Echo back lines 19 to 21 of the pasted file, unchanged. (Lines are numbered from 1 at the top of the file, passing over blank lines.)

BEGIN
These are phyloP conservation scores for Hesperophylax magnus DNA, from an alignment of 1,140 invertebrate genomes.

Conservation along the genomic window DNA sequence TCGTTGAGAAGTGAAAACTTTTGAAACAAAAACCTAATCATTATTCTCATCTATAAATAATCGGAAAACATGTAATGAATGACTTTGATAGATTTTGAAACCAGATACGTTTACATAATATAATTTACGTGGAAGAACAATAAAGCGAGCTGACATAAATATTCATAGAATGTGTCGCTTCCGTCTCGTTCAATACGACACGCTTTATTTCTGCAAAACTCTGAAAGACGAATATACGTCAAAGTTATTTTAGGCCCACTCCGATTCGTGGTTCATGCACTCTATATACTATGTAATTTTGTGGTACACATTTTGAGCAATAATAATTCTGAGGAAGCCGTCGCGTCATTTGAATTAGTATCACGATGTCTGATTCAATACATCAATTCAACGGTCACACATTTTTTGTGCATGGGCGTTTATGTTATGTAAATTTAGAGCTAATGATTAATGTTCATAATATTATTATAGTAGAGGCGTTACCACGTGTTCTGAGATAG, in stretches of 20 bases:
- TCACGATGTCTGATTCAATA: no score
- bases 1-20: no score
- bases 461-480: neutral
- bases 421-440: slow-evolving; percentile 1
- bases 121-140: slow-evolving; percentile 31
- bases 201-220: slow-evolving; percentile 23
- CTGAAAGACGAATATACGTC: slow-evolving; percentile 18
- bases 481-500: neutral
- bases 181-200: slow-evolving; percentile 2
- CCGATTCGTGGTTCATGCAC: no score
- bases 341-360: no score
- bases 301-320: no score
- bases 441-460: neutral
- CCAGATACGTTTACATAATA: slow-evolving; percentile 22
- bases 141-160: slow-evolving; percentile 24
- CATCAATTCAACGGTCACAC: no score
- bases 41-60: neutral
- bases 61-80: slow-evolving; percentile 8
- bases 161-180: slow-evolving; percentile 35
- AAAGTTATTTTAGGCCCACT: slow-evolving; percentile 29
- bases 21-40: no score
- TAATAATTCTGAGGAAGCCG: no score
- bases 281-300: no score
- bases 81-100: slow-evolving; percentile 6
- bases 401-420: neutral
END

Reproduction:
- bases 41-60: neutral
- bases 61-80: slow-evolving; percentile 8
- bases 161-180: slow-evolving; percentile 35